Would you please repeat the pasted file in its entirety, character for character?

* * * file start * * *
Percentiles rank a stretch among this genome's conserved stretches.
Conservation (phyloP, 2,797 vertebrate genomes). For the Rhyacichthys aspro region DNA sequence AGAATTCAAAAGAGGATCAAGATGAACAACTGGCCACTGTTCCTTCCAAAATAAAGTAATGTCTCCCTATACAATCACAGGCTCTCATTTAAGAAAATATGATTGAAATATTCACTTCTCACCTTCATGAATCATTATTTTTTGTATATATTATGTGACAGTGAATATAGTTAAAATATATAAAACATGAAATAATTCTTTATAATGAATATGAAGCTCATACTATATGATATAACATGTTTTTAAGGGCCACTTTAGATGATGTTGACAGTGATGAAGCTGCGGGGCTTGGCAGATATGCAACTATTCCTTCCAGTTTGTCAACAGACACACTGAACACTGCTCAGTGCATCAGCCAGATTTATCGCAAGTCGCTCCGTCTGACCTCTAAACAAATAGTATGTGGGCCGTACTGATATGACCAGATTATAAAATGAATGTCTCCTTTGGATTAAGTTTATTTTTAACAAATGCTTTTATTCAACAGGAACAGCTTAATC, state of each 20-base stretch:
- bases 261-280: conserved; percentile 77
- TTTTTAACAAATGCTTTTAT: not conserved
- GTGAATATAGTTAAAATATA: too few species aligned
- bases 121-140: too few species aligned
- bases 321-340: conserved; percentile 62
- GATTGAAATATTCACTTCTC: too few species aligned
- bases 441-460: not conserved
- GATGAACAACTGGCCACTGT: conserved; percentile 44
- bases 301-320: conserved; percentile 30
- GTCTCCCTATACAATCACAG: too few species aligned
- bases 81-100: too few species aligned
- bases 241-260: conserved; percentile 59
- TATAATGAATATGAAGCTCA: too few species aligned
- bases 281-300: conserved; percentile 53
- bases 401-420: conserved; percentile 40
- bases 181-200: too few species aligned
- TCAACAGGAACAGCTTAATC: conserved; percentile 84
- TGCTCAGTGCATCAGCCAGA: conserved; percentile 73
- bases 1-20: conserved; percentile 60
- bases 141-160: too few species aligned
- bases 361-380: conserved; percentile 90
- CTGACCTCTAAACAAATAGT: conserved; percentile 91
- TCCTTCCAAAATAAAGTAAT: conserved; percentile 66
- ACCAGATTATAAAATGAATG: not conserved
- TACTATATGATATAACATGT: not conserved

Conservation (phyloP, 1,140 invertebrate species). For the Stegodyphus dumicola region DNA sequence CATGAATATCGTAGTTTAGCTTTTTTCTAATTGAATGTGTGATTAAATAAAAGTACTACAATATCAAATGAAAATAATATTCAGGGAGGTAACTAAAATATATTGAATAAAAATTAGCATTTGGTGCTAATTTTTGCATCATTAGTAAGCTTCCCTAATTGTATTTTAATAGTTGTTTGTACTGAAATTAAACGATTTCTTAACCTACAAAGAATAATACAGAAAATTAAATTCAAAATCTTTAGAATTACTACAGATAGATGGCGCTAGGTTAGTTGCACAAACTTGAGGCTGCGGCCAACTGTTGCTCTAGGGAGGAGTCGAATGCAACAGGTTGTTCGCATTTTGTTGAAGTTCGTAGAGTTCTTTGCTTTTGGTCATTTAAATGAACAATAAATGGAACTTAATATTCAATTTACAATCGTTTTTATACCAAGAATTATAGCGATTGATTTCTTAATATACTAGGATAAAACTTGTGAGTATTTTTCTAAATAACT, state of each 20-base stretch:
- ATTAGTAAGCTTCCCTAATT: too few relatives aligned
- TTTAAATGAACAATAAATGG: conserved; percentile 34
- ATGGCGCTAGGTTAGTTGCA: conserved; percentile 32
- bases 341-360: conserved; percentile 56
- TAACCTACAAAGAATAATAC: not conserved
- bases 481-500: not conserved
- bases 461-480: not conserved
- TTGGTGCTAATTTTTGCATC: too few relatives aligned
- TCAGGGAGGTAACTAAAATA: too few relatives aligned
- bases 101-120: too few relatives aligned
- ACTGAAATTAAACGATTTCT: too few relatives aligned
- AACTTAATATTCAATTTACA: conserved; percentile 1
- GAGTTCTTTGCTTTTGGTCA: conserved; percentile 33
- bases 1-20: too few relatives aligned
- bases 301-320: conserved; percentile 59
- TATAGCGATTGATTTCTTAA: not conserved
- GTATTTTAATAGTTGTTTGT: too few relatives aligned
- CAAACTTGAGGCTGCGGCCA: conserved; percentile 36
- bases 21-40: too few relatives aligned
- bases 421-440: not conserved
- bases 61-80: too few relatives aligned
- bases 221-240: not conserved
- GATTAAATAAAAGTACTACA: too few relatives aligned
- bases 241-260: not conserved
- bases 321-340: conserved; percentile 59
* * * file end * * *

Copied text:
Percentiles rank a stretch among this genome's conserved stretches.
Conservation (phyloP, 2,797 vertebrate genomes). For the Rhyacichthys aspro region DNA sequence AGAATTCAAAAGAGGATCAAGATGAACAACTGGCCACTGTTCCTTCCAAAATAAAGTAATGTCTCCCTATACAATCACAGGCTCTCATTTAAGAAAATATGATTGAAATATTCACTTCTCACCTTCATGAATCATTATTTTTTGTATATATTATGTGACAGTGAATATAGTTAAAATATATAAAACATGAAATAATTCTTTATAATGAATATGAAGCTCATACTATATGATATAACATGTTTTTAAGGGCCACTTTAGATGATGTTGACAGTGATGAAGCTGCGGGGCTTGGCAGATATGCAACTATTCCTTCCAGTTTGTCAACAGACACACTGAACACTGCTCAGTGCATCAGCCAGATTTATCGCAAGTCGCTCCGTCTGACCTCTAAACAAATAGTATGTGGGCCGTACTGATATGACCAGATTATAAAATGAATGTCTCCTTTGGATTAAGTTTATTTTTAACAAATGCTTTTATTCAACAGGAACAGCTTAATC, state of each 20-base stretch:
- bases 261-280: conserved; percentile 77
- TTTTTAACAAATGCTTTTAT: not conserved
- GTGAATATAGTTAAAATATA: too few species aligned
- bases 121-140: too few species aligned
- bases 321-340: conserved; percentile 62
- GATTGAAATATTCACTTCTC: too few species aligned
- bases 441-460: not conserved
- GATGAACAACTGGCCACTGT: conserved; percentile 44
- bases 301-320: conserved; percentile 30
- GTCTCCCTATACAATCACAG: too few species aligned
- bases 81-100: too few species aligned
- bases 241-260: conserved; percentile 59
- TATAATGAATATGAAGCTCA: too few species aligned
- bases 281-300: conserved; percentile 53
- bases 401-420: conserved; percentile 40
- bases 181-200: too few species aligned
- TCAACAGGAACAGCTTAATC: conserved; percentile 84
- TGCTCAGTGCATCAGCCAGA: conserved; percentile 73
- bases 1-20: conserved; percentile 60
- bases 141-160: too few species aligned
- bases 361-380: conserved; percentile 90
- CTGACCTCTAAACAAATAGT: conserved; percentile 91
- TCCTTCCAAAATAAAGTAAT: conserved; percentile 66
- ACCAGATTATAAAATGAATG: not conserved
- TACTATATGATATAACATGT: not conserved

Conservation (phyloP, 1,140 invertebrate species). For the Stegodyphus dumicola region DNA sequence CATGAATATCGTAGTTTAGCTTTTTTCTAATTGAATGTGTGATTAAATAAAAGTACTACAATATCAAATGAAAATAATATTCAGGGAGGTAACTAAAATATATTGAATAAAAATTAGCATTTGGTGCTAATTTTTGCATCATTAGTAAGCTTCCCTAATTGTATTTTAATAGTTGTTTGTACTGAAATTAAACGATTTCTTAACCTACAAAGAATAATACAGAAAATTAAATTCAAAATCTTTAGAATTACTACAGATAGATGGCGCTAGGTTAGTTGCACAAACTTGAGGCTGCGGCCAACTGTTGCTCTAGGGAGGAGTCGAATGCAACAGGTTGTTCGCATTTTGTTGAAGTTCGTAGAGTTCTTTGCTTTTGGTCATTTAAATGAACAATAAATGGAACTTAATATTCAATTTACAATCGTTTTTATACCAAGAATTATAGCGATTGATTTCTTAATATACTAGGATAAAACTTGTGAGTATTTTTCTAAATAACT, state of each 20-base stretch:
- ATTAGTAAGCTTCCCTAATT: too few relatives aligned
- TTTAAATGAACAATAAATGG: conserved; percentile 34
- ATGGCGCTAGGTTAGTTGCA: conserved; percentile 32
- bases 341-360: conserved; percentile 56
- TAACCTACAAAGAATAATAC: not conserved
- bases 481-500: not conserved
- bases 461-480: not conserved
- TTGGTGCTAATTTTTGCATC: too few relatives aligned
- TCAGGGAGGTAACTAAAATA: too few relatives aligned
- bases 101-120: too few relatives aligned
- ACTGAAATTAAACGATTTCT: too few relatives aligned
- AACTTAATATTCAATTTACA: conserved; percentile 1
- GAGTTCTTTGCTTTTGGTCA: conserved; percentile 33
- bases 1-20: too few relatives aligned
- bases 301-320: conserved; percentile 59
- TATAGCGATTGATTTCTTAA: not conserved
- GTATTTTAATAGTTGTTTGT: too few relatives aligned
- CAAACTTGAGGCTGCGGCCA: conserved; percentile 36
- bases 21-40: too few relatives aligned
- bases 421-440: not conserved
- bases 61-80: too few relatives aligned
- bases 221-240: not conserved
- GATTAAATAAAAGTACTACA: too few relatives aligned
- bases 241-260: not conserved
- bases 321-340: conserved; percentile 59